We'll dive into new state trends and ballot measures on drug pricing, opioids, Medicaid expansion, medical marijuana and more.
Did you know that you could be paying less for your medication? No, this is not an advertisement.
State representatives around the country have introduced bills that aim to eliminate the “gag rule” from pharmaceutical companies’ insurance plans. The “gag rule” is an obscure clause in many that prevents pharmacists from disclosing lower prices or cheaper alternatives for the drugs you need. More than 30 states have debated eliminating this rule. And about a dozen states have passed laws this year that aim to make drug pricing more transparent to consumers.
Most action on health care taken in states this year was in response to the opioid crisis. Legislatures in 45 states considered more than 480 bills in 2018 aiming to prevent and intervene in opioid misuse and overdose, according to the National Conference of State Legislatures.
Red and blue states alike are also debating whether or not to expand Medicaid. Health care on the state level could look very different within the next few years. Republican state lawmakers want to expand Medicaid coverage, but with some caveats attached. Able-bodied recipients of health care would be required to work a certain amount of hours in order to receive coverage.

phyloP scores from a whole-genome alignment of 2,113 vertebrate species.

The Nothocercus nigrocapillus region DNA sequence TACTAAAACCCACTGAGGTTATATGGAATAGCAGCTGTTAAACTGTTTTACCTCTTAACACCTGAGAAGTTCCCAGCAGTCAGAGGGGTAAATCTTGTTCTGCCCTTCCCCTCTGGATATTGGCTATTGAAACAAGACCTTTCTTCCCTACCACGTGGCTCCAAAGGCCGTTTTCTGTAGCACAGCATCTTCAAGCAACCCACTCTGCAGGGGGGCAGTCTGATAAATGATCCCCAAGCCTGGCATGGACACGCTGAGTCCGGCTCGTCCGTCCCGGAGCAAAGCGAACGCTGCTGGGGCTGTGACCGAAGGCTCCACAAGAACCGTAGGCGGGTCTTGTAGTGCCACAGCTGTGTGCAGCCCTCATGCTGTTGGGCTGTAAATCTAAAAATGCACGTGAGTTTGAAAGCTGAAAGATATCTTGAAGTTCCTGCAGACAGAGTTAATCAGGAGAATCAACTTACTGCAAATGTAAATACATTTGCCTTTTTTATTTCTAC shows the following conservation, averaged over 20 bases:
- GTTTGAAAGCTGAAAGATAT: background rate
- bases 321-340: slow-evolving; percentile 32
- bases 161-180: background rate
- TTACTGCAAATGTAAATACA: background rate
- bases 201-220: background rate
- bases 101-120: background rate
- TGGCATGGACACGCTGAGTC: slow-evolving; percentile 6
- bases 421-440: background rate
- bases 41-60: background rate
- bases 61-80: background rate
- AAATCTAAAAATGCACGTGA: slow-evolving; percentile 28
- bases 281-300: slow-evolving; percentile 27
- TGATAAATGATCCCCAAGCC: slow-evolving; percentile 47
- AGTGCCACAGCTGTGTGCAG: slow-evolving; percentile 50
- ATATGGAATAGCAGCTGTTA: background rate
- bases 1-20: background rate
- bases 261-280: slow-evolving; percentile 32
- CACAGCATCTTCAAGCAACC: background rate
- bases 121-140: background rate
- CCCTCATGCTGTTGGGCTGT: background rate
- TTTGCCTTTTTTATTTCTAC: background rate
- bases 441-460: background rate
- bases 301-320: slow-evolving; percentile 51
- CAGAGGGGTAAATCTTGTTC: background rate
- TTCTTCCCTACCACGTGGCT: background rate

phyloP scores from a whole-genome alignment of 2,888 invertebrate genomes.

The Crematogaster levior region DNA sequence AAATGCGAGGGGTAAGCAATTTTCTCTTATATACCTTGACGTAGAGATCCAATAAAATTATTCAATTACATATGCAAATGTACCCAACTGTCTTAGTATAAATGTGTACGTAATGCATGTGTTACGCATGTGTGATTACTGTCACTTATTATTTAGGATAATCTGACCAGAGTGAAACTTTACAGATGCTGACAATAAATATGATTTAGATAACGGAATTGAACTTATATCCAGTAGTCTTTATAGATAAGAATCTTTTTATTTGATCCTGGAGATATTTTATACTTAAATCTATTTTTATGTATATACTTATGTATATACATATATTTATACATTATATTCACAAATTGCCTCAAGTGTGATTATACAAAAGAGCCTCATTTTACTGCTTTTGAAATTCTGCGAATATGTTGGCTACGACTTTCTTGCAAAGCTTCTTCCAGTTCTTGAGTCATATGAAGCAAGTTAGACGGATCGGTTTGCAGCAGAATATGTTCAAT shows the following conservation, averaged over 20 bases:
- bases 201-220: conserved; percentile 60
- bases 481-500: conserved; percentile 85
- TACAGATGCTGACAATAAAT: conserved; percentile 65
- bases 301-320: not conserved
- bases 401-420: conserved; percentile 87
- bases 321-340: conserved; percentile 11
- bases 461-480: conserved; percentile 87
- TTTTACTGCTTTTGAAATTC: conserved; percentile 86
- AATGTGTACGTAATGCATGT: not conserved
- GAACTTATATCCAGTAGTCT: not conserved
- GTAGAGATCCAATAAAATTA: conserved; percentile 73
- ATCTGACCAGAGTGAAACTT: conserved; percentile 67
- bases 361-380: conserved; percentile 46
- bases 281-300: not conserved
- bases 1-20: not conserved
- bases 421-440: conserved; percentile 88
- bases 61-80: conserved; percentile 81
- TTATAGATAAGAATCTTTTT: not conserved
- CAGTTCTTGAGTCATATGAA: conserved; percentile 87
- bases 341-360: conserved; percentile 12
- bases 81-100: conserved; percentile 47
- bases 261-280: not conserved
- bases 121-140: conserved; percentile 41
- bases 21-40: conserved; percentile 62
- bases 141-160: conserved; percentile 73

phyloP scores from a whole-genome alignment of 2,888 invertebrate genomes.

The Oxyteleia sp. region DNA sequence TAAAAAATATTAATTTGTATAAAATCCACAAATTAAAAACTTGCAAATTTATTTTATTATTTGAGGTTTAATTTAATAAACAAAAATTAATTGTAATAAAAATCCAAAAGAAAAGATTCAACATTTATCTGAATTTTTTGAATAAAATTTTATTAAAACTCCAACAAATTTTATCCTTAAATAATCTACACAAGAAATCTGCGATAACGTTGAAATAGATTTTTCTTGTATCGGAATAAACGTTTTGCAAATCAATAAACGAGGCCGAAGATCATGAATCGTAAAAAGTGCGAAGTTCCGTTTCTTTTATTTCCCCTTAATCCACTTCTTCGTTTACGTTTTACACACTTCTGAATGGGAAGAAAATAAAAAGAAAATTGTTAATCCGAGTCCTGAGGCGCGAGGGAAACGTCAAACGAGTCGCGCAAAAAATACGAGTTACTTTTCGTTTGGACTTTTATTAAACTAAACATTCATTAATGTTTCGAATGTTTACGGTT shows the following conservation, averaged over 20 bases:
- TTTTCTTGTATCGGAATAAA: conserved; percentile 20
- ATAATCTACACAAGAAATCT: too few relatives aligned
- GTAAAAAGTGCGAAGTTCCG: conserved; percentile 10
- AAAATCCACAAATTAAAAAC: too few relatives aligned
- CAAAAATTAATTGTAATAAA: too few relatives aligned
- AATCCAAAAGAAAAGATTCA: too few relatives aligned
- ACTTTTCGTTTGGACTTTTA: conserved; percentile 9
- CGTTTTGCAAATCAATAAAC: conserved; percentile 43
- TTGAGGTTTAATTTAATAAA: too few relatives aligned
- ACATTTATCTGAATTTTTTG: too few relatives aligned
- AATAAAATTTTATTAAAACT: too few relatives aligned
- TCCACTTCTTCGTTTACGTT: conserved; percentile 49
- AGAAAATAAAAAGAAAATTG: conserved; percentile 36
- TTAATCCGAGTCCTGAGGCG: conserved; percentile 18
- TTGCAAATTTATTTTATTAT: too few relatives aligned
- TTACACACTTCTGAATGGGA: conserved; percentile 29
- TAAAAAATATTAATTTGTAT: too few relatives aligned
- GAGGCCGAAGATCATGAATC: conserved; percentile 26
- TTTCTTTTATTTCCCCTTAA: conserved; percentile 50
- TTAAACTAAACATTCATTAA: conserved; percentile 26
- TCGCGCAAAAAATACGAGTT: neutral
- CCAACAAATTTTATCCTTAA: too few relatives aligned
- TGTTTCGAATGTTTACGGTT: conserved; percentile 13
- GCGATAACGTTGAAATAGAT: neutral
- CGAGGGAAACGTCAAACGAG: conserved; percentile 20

But not all red-state lawmakers are on the same page. Gov. Paul LePage of Maine opposes expansion, forcing constituents to take matters into their own hands. In November, four states are voting on the issue: Idaho, Montana, Nebraska and Utah. It’s the first time voters will directly weigh in on provisions of the Affordable Care Act since congressional Republicans tried to repeal it.
What changes in Medicaid policy at the state level are on the horizon? Are new state laws on opioids making a difference? How will new laws on drug pricing impact you or your family?
For the rest of our series “The State We’re In” on legislative trends and forthcoming ballot initiatives, click here.
Produced by James Morrison and Danielle Knight. Text by Jake Rutter.
- Scott Greenberger Executive editor, Stateline, a journalism project of the Pew Charitable Trusts; @sgreenberger
- Julie Rovner Chief Washington correspondent with Kaiser Health News; host, "What The Health?" podcast; author of "Health Care Policy and Politics A-Z"; @JRovner
- Reid Wilson National correspondent, The Hill; @PoliticsReid
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